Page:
“Cultural-Historical Background  For The Choctaw-Apache of Ebarb”

A compilation of the work of:

Dr. Dayna Bowker Lee (1990)
Van Rheenen (1985)
Shoemaker (1985)


In Louisiana Cooking By Native American Choctaw-Apache, Dorsey Ebarb Bronson intertwines heirloom recipes with oral traditions and family memories to create a vignette of a northwestern Louisiana tribal community with roots in the eighteenth century. The Choctaw-Apache community evolved from the Spanish and Nahua families who established Presidio Nuestra Señora del Pilar de Los Adaes in 1721, and who incorporated enslaved Apache people into the outpost’s resident population. After the presidio was abandoned in 1773 and Indian slavery was discontinued, the Adaesaños (the people of Los Adaes) spread out over the local landscape forming small, family-based settlements. A group of Choctaw later joined with the community that developed at Ebarb.

The family recipes presented in Louisiana Cooking By Native American Choctaw-Apache, demonstrate the layering of foodways traditions that took place when cultures combined on the colonial frontier. Dorsey Ebarb Bronson provides a valuable lesson in Louisiana’s complex cultural heritage through the culinary history of one of Louisiana’s oldest tribal communities.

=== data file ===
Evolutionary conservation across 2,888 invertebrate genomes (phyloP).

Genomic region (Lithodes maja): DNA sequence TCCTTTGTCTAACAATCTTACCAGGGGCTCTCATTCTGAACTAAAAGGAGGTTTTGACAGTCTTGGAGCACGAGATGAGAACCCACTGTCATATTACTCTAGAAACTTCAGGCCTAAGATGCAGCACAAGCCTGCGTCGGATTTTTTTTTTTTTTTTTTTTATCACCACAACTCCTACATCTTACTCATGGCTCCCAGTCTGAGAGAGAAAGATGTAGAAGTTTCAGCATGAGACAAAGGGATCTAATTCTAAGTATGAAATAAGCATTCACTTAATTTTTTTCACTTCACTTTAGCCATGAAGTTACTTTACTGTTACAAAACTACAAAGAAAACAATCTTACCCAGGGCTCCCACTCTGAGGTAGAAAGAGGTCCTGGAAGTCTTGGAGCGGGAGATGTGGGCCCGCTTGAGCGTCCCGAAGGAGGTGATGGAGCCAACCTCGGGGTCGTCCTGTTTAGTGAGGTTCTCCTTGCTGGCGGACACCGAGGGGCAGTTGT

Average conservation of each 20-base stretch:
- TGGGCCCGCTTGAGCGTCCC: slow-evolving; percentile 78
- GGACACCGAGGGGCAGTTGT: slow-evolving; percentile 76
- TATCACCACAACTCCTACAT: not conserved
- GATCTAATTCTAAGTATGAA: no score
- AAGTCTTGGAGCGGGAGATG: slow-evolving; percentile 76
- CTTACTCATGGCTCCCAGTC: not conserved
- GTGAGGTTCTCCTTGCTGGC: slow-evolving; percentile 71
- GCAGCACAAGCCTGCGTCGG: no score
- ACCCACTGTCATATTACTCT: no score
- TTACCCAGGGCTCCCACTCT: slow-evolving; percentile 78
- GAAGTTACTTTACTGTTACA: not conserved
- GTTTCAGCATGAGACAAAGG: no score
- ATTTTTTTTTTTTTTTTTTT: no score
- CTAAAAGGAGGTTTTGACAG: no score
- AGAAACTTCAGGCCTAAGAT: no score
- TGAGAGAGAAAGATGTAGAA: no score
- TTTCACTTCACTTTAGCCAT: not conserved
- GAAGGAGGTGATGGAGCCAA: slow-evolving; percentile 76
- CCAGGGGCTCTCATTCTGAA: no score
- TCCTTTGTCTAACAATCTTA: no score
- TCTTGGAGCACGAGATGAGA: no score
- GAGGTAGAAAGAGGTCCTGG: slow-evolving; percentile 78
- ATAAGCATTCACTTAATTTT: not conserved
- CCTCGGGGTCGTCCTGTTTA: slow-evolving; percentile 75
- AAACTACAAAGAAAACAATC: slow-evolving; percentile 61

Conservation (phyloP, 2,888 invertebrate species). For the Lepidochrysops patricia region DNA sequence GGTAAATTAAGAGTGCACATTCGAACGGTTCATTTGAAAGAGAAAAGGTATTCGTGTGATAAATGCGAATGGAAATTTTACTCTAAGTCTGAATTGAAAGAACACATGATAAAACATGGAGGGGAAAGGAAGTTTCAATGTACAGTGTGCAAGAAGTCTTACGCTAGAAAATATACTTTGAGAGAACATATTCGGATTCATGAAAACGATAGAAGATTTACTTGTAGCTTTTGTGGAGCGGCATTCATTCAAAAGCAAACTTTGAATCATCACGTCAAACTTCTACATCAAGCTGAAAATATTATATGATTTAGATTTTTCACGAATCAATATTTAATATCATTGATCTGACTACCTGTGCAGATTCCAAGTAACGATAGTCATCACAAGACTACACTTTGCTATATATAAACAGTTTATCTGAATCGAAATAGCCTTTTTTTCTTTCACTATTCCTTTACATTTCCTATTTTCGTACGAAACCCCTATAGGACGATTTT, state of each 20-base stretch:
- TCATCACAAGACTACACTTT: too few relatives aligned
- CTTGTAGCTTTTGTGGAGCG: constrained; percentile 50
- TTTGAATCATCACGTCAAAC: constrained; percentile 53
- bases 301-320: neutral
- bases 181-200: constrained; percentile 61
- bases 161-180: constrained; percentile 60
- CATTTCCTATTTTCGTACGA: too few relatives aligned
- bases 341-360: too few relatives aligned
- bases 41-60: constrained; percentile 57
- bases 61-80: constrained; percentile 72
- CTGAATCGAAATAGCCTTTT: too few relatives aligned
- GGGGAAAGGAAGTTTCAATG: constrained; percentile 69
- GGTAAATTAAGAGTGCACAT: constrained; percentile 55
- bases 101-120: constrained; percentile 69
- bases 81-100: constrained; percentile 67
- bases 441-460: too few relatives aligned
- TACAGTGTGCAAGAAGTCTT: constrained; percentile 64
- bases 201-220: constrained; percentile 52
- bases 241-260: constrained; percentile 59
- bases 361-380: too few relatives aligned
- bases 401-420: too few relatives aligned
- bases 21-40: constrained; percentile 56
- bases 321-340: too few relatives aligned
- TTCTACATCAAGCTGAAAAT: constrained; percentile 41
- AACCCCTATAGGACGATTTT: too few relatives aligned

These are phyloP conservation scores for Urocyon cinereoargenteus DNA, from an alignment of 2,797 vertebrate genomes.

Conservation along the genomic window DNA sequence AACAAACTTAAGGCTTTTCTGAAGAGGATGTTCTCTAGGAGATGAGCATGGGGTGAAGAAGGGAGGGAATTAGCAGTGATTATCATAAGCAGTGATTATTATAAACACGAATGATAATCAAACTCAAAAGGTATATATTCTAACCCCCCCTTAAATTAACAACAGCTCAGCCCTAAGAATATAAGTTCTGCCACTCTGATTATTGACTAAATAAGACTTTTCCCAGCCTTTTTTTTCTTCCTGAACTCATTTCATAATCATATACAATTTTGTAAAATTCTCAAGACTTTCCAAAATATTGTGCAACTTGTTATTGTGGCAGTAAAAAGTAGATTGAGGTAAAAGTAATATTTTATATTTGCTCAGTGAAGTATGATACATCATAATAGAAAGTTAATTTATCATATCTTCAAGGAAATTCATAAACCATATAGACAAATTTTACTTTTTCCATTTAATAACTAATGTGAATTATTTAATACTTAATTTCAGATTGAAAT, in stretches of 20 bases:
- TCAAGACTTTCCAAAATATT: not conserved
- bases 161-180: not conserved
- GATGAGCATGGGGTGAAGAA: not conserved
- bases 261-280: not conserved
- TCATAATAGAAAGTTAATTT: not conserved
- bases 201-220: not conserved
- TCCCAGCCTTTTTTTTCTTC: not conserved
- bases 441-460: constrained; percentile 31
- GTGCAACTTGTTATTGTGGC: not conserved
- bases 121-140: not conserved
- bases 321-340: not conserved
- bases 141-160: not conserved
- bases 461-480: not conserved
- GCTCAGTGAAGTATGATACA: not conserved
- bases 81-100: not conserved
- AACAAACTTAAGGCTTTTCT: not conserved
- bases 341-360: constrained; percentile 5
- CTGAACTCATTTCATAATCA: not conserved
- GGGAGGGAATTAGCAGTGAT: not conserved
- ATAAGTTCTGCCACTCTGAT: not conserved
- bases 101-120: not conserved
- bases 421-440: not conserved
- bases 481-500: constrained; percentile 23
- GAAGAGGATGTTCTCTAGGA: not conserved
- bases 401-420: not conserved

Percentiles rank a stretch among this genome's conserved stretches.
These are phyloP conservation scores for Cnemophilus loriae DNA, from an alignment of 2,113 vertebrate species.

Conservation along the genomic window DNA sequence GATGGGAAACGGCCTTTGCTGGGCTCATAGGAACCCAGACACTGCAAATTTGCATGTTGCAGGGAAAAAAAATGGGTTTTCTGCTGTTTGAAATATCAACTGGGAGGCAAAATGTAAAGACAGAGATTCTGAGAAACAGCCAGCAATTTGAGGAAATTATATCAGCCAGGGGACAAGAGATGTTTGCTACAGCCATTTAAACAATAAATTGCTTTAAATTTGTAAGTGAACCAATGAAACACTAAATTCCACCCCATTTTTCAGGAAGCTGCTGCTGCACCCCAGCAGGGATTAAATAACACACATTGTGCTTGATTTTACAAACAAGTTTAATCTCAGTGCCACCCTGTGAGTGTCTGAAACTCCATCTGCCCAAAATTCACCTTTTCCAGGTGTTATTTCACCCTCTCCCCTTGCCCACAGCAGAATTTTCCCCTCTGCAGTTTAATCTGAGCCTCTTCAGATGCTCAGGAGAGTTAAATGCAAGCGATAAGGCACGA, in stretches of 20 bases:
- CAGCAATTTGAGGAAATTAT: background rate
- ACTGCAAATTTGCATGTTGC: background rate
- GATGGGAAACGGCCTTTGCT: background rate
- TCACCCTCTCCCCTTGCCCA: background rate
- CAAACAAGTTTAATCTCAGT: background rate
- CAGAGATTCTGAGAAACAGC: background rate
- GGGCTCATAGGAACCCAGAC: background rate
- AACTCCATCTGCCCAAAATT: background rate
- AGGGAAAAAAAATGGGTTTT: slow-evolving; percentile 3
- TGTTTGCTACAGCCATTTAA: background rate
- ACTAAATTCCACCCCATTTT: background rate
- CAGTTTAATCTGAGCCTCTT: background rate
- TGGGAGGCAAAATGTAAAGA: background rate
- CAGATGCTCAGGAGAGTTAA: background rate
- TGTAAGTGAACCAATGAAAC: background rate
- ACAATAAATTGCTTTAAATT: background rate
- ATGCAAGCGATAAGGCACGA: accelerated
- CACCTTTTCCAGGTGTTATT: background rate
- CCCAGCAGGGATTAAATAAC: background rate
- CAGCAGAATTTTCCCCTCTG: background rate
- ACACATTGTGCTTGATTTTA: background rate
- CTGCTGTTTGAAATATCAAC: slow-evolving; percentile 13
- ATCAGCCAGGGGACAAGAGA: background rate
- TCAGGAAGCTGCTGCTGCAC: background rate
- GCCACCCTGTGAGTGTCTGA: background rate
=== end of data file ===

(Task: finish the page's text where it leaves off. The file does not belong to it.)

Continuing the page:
Dayna Bowker Lee, Ph.D.
New Orleans, LA

223Choctaw-Apache Life (forward) is written by Henry Anthony Ebarb J.D. Ph.D, a tribe elder.  He is the eldest grandson of Dora and Christina Meshell, descendants of the original Choctaw-Apache Tribe Families.  Dr. Ebarb also wrote the Choctaw-Apache Cookbook’s Epilogue, Making Sugar Cane Syrup, as well as, Matriarch, the story of his American Indian grandmother’s deep faith in God.


Saint Kateri Tekakwitha is the patron saint of Native Americans. Choctaw Apache Cookbook family member Mary Helen Carlin expressed her feelings about our first Native American saint. “St. Kateri was a smart woman of great courage and faith, much like the women in our family.” Mary Helen, of Baton Rouge Louisiana, grew up on land inhabited by the early Indians in Sabine Parish Louisiana. To honor St. Kateri, the St. Joseph’s Church of Zwolle, Louisiana , formed a Blessed Tekakwitha Prayer Group and has a Prayer Garden with her statue . Father Tim Hurd is the pastor who organized the tribute to St. Kateri.



Chief Thomas Choctaw-Apache Fry Bread

By:  Chief Thomas Rivers

  • ½ bowl flour
  • 2 country fresh eggs
  • ½ teacup (less than 4oz.) of lard
  • A pinch of baking powder or baking soda
  • Bit of milk

Goodmama and Papa’s Recipe
1. Knead dough until you have enough to roll out.
2. Cut the dough into squares.
3. Fry in deep skillet half full of smoking hot lard, a few at a time.

Makes: 8 or more servings.